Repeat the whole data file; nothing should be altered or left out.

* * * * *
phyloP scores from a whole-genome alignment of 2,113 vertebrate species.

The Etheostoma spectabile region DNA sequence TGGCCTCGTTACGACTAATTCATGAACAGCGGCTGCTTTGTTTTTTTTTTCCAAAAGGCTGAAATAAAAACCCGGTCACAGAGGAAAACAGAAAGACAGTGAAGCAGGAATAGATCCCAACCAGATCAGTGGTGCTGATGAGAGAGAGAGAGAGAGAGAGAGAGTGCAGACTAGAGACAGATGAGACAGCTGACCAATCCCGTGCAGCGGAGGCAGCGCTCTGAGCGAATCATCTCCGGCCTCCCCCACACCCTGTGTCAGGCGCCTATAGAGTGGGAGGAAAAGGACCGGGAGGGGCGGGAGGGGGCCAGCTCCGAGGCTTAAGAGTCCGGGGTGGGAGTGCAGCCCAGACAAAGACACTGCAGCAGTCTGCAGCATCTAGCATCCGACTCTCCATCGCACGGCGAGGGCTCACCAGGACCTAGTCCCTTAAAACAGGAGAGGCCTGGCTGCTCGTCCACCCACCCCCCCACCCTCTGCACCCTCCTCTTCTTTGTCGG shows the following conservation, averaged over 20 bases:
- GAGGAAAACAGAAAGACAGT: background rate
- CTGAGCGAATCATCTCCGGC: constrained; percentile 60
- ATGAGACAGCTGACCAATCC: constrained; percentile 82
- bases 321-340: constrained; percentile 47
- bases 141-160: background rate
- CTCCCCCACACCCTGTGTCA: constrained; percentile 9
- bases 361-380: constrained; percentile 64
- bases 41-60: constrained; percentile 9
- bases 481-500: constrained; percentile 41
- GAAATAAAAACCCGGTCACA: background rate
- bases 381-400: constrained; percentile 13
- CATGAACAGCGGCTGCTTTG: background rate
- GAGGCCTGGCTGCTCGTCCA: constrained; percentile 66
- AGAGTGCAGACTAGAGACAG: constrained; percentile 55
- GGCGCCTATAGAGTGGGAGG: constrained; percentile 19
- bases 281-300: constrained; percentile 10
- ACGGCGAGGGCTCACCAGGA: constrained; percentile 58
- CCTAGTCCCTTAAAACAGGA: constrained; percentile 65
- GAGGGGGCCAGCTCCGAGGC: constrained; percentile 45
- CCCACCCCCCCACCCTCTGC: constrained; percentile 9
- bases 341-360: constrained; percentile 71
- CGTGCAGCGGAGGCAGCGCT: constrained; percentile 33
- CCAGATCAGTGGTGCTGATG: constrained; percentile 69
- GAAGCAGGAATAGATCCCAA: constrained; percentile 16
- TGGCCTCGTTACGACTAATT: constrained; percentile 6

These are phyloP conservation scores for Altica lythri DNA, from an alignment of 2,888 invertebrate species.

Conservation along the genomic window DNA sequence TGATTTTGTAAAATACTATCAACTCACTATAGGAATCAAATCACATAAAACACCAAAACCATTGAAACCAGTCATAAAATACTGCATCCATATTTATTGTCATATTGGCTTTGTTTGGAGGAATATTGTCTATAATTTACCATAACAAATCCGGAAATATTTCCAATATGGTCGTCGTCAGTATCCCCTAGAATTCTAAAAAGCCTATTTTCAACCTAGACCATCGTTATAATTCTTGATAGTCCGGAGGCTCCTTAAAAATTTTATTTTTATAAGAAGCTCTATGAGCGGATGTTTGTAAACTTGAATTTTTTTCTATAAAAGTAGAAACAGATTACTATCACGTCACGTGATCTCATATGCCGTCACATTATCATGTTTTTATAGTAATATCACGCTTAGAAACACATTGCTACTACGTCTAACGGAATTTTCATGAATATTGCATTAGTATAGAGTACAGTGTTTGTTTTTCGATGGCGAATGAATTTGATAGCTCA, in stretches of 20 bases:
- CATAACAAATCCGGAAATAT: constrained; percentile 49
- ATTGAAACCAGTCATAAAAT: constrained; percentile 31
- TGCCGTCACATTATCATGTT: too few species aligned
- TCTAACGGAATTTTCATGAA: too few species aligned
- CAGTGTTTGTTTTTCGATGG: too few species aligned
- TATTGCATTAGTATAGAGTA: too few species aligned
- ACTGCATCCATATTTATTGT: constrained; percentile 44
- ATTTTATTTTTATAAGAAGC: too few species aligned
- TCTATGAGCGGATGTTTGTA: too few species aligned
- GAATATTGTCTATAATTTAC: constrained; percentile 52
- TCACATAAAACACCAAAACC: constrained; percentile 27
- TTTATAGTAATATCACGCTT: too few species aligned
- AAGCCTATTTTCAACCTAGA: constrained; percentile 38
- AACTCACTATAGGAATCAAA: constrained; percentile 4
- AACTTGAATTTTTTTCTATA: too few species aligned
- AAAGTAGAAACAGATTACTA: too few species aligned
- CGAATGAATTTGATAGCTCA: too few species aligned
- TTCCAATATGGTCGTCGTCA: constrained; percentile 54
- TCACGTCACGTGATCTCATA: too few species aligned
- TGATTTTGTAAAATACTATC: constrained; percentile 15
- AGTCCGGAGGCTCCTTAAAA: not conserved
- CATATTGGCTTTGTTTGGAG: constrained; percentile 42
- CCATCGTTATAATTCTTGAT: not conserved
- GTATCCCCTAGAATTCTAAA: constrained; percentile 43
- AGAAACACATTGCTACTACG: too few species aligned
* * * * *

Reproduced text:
phyloP scores from a whole-genome alignment of 2,113 vertebrate species.

The Etheostoma spectabile region DNA sequence TGGCCTCGTTACGACTAATTCATGAACAGCGGCTGCTTTGTTTTTTTTTTCCAAAAGGCTGAAATAAAAACCCGGTCACAGAGGAAAACAGAAAGACAGTGAAGCAGGAATAGATCCCAACCAGATCAGTGGTGCTGATGAGAGAGAGAGAGAGAGAGAGAGAGTGCAGACTAGAGACAGATGAGACAGCTGACCAATCCCGTGCAGCGGAGGCAGCGCTCTGAGCGAATCATCTCCGGCCTCCCCCACACCCTGTGTCAGGCGCCTATAGAGTGGGAGGAAAAGGACCGGGAGGGGCGGGAGGGGGCCAGCTCCGAGGCTTAAGAGTCCGGGGTGGGAGTGCAGCCCAGACAAAGACACTGCAGCAGTCTGCAGCATCTAGCATCCGACTCTCCATCGCACGGCGAGGGCTCACCAGGACCTAGTCCCTTAAAACAGGAGAGGCCTGGCTGCTCGTCCACCCACCCCCCCACCCTCTGCACCCTCCTCTTCTTTGTCGG shows the following conservation, averaged over 20 bases:
- GAGGAAAACAGAAAGACAGT: background rate
- CTGAGCGAATCATCTCCGGC: constrained; percentile 60
- ATGAGACAGCTGACCAATCC: constrained; percentile 82
- bases 321-340: constrained; percentile 47
- bases 141-160: background rate
- CTCCCCCACACCCTGTGTCA: constrained; percentile 9
- bases 361-380: constrained; percentile 64
- bases 41-60: constrained; percentile 9
- bases 481-500: constrained; percentile 41
- GAAATAAAAACCCGGTCACA: background rate
- bases 381-400: constrained; percentile 13
- CATGAACAGCGGCTGCTTTG: background rate
- GAGGCCTGGCTGCTCGTCCA: constrained; percentile 66
- AGAGTGCAGACTAGAGACAG: constrained; percentile 55
- GGCGCCTATAGAGTGGGAGG: constrained; percentile 19
- bases 281-300: constrained; percentile 10
- ACGGCGAGGGCTCACCAGGA: constrained; percentile 58
- CCTAGTCCCTTAAAACAGGA: constrained; percentile 65
- GAGGGGGCCAGCTCCGAGGC: constrained; percentile 45
- CCCACCCCCCCACCCTCTGC: constrained; percentile 9
- bases 341-360: constrained; percentile 71
- CGTGCAGCGGAGGCAGCGCT: constrained; percentile 33
- CCAGATCAGTGGTGCTGATG: constrained; percentile 69
- GAAGCAGGAATAGATCCCAA: constrained; percentile 16
- TGGCCTCGTTACGACTAATT: constrained; percentile 6

These are phyloP conservation scores for Altica lythri DNA, from an alignment of 2,888 invertebrate species.

Conservation along the genomic window DNA sequence TGATTTTGTAAAATACTATCAACTCACTATAGGAATCAAATCACATAAAACACCAAAACCATTGAAACCAGTCATAAAATACTGCATCCATATTTATTGTCATATTGGCTTTGTTTGGAGGAATATTGTCTATAATTTACCATAACAAATCCGGAAATATTTCCAATATGGTCGTCGTCAGTATCCCCTAGAATTCTAAAAAGCCTATTTTCAACCTAGACCATCGTTATAATTCTTGATAGTCCGGAGGCTCCTTAAAAATTTTATTTTTATAAGAAGCTCTATGAGCGGATGTTTGTAAACTTGAATTTTTTTCTATAAAAGTAGAAACAGATTACTATCACGTCACGTGATCTCATATGCCGTCACATTATCATGTTTTTATAGTAATATCACGCTTAGAAACACATTGCTACTACGTCTAACGGAATTTTCATGAATATTGCATTAGTATAGAGTACAGTGTTTGTTTTTCGATGGCGAATGAATTTGATAGCTCA, in stretches of 20 bases:
- CATAACAAATCCGGAAATAT: constrained; percentile 49
- ATTGAAACCAGTCATAAAAT: constrained; percentile 31
- TGCCGTCACATTATCATGTT: too few species aligned
- TCTAACGGAATTTTCATGAA: too few species aligned
- CAGTGTTTGTTTTTCGATGG: too few species aligned
- TATTGCATTAGTATAGAGTA: too few species aligned
- ACTGCATCCATATTTATTGT: constrained; percentile 44
- ATTTTATTTTTATAAGAAGC: too few species aligned
- TCTATGAGCGGATGTTTGTA: too few species aligned
- GAATATTGTCTATAATTTAC: constrained; percentile 52
- TCACATAAAACACCAAAACC: constrained; percentile 27
- TTTATAGTAATATCACGCTT: too few species aligned
- AAGCCTATTTTCAACCTAGA: constrained; percentile 38
- AACTCACTATAGGAATCAAA: constrained; percentile 4
- AACTTGAATTTTTTTCTATA: too few species aligned
- AAAGTAGAAACAGATTACTA: too few species aligned
- CGAATGAATTTGATAGCTCA: too few species aligned
- TTCCAATATGGTCGTCGTCA: constrained; percentile 54
- TCACGTCACGTGATCTCATA: too few species aligned
- TGATTTTGTAAAATACTATC: constrained; percentile 15
- AGTCCGGAGGCTCCTTAAAA: not conserved
- CATATTGGCTTTGTTTGGAG: constrained; percentile 42
- CCATCGTTATAATTCTTGAT: not conserved
- GTATCCCCTAGAATTCTAAA: constrained; percentile 43
- AGAAACACATTGCTACTACG: too few species aligned